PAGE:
2 out of 2 people found this review helpful.

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  • Anonymous

    Posted September 28, 2011

    Really Really provacative

    This book was so explicit it needs an 'R' rating. Overall good book

    1 out of 1 people found this review helpful.

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  • Anonymous

    Posted March 5, 2011

    Highly Recommended

    This is a well written noval, it keep you interested and waiting for what happens next.

    1 out of 1 people found this review helpful.

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  • Posted July 5, 2010

    more from this reviewer

    Good Book

    this book is sooo good...It took me only a few days to read...I didnt want to put it down

    1 out of 1 people found this review helpful.

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  • Posted April 25, 2010

    more from this reviewer


    Three lovely sisters, Déjà, Foxy, and Victoria, are daddy's girls and live up to their names of Queen, Princess and Angel in the city of Crème. They are smart and business savvy with a side of freakiness. By day the ladies are owners of a very lucrative pastry shop; at night they are the undercover sole proprietors of Crème Fantasyland, where sexual fantasies become reality.

    The divas are married to prestigious lawyers. But trouble in the home front is lurking two steps behind them as well as the chance of their night business being uncovered. Will the ladies be able to balance taking care of home and making fantasies come true without being revealed?

    "Married on Mondays" was good! The erotica and the drama were on point and definitely will have your feathers ruffled. I felt like I was a bug on the wall in the midst of it all. Honey B brings it to you raw and uncut like no other.

    Reviewed by: Tange

    1 out of 2 people found this review helpful.

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  • Anonymous

    Posted June 13, 2012

    Good book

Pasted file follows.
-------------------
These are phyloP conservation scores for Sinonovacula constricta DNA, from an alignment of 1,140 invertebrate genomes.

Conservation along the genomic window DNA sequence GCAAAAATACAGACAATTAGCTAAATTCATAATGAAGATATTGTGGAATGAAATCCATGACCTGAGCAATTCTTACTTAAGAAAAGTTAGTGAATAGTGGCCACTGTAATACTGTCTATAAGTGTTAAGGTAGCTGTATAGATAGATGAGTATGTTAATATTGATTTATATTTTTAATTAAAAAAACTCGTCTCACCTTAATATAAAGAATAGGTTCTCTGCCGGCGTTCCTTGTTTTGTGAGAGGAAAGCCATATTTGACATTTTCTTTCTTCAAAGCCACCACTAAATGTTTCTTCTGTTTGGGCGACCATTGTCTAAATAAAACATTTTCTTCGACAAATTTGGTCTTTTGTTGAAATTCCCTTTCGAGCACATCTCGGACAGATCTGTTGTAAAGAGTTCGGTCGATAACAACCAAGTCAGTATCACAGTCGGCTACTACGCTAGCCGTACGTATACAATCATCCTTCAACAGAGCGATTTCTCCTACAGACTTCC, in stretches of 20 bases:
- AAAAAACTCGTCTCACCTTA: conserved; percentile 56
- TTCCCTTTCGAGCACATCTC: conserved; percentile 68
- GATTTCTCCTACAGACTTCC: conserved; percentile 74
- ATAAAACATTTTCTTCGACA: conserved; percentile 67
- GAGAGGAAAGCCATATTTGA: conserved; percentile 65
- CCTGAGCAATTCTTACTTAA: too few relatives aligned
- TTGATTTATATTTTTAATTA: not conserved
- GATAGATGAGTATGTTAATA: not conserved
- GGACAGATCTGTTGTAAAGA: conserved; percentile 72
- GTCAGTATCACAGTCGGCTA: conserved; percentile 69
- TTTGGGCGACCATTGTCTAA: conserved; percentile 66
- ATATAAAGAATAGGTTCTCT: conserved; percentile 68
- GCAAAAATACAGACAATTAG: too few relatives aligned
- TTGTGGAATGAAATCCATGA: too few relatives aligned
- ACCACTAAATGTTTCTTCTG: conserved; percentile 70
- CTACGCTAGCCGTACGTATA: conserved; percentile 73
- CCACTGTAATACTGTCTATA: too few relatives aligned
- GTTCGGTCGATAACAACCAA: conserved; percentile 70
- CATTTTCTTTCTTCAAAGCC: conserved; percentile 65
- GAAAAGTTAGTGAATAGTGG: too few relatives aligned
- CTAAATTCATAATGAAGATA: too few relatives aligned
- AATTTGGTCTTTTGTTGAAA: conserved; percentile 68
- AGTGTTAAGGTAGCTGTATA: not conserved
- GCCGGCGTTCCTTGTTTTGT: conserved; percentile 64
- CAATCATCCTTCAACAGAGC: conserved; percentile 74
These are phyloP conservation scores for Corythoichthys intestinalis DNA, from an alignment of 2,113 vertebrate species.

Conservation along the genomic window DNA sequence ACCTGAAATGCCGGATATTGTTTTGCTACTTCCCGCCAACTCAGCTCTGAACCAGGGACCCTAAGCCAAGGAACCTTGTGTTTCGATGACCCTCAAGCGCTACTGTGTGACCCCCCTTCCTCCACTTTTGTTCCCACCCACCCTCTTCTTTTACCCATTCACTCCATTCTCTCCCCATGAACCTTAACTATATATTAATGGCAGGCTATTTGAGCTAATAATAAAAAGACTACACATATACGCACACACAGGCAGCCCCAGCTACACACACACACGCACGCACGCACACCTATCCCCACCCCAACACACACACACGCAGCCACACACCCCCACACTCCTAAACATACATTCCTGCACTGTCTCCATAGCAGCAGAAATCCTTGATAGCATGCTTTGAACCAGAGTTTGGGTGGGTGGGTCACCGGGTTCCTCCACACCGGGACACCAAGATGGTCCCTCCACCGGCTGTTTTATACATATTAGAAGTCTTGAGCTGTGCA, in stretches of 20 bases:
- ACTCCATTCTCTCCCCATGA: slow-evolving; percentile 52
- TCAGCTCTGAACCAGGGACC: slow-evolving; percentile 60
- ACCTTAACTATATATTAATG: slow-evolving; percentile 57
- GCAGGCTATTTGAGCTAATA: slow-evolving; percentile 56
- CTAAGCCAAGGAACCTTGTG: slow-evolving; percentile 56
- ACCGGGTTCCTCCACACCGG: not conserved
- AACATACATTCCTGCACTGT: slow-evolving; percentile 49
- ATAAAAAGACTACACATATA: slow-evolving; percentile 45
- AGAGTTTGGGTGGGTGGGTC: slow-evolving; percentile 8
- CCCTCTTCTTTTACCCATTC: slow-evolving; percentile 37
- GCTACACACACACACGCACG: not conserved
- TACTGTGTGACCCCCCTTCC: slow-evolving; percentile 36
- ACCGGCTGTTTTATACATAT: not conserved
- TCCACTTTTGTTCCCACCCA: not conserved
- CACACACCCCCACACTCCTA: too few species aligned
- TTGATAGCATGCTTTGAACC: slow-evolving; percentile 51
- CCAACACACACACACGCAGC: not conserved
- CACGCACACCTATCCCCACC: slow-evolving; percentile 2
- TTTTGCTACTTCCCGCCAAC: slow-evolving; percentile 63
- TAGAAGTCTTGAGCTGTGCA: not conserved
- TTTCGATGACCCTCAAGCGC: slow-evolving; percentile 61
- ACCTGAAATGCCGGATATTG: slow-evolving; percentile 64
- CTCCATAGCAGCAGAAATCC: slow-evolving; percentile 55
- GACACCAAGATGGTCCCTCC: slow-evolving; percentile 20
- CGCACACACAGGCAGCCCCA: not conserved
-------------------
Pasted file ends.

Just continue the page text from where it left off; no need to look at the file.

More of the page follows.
This is a must read book I am looking for more books from this author honey b

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  • Anonymous

    Posted May 29, 2012


    This book was great from beginning to end! Kept me on my toes the entire time. Can easily relate to some of the marriage issues and sibling issues as well. Loved it and on to her next book Single Husbands

    Was this review helpful? Yes  No   Report this review
  • Anonymous

    Posted December 29, 2011

    Good Read, Terrible Ending!!!

    Out of 5 stars I will give it a 3.5 stars. She really rushed through the end of the book. Left you HANGING!!!!

    Was this review helpful? Yes  No   Report this review
  • Posted September 24, 2011

    Okay read...

    This book took off very slowly which is surprising for Honey B. It took me much longer to read this book than any of her others. It was an okay book...not too disappointing but not a real page turner either.

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  • Anonymous

    Posted May 12, 2011

    Not one of her best

    Married on Mondays was not what I expected at all, I thought It was going to be page turner. I suggested this book for my book club and some of the members felt it was kind of boring. At the begining of the book your getting to know each person and learn what married on mondays is all about. The book totally different from the other books she has written. I was just a little disapointed the way it ended.

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  • Posted April 24, 2011

    more from this reviewer

    This is an engaging erotica

    In Crème City, The Montgomery sisters (Foxy, Victoria and Deja) believe strongly in the mantra of the Three Musketeers. They run a bakery together, assist their lawyer-husbands at the legal firm, and operate swinging Crème Fantasyland at night.

    Foxy feels trapped between loving two men, her spouse and her former fiancé. Victoria allows her libido to run her life as any male or female who brings her to climax is her love of the moment. Finally, kick butt Deja is a dominatrix in every controlling sense of the word as she must be the Dom in charge at work, at fun, and at relationships. With marital issues and the nervy police chief Rain demanding Foxy sleep with him or face jail time, the siblings recall what their single daddy Mason told them: fight as a team watching each other's back.

    This is an engaging erotica starring three females who have their act together as they face life's curveballs by swinging for the fences. Rotating perspectives mostly between the sisters, but also somewhat Foxy's husband Winton (the other two mates never step to the plate), readers will enjoy HoneyB's urging female power encouraging women as the stronger sex to be.

    Harriet Klausner

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  • Anonymous

    Posted August 25, 2010

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    Posted September 23, 2010

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    Posted May 29, 2010

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    Posted March 12, 2011

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  • Anonymous

    Posted May 16, 2011

    No text was provided for this review.

  • Anonymous

    Posted July 28, 2010

    No text was provided for this review.

  • Anonymous

    Posted March 28, 2011

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    Posted April 5, 2011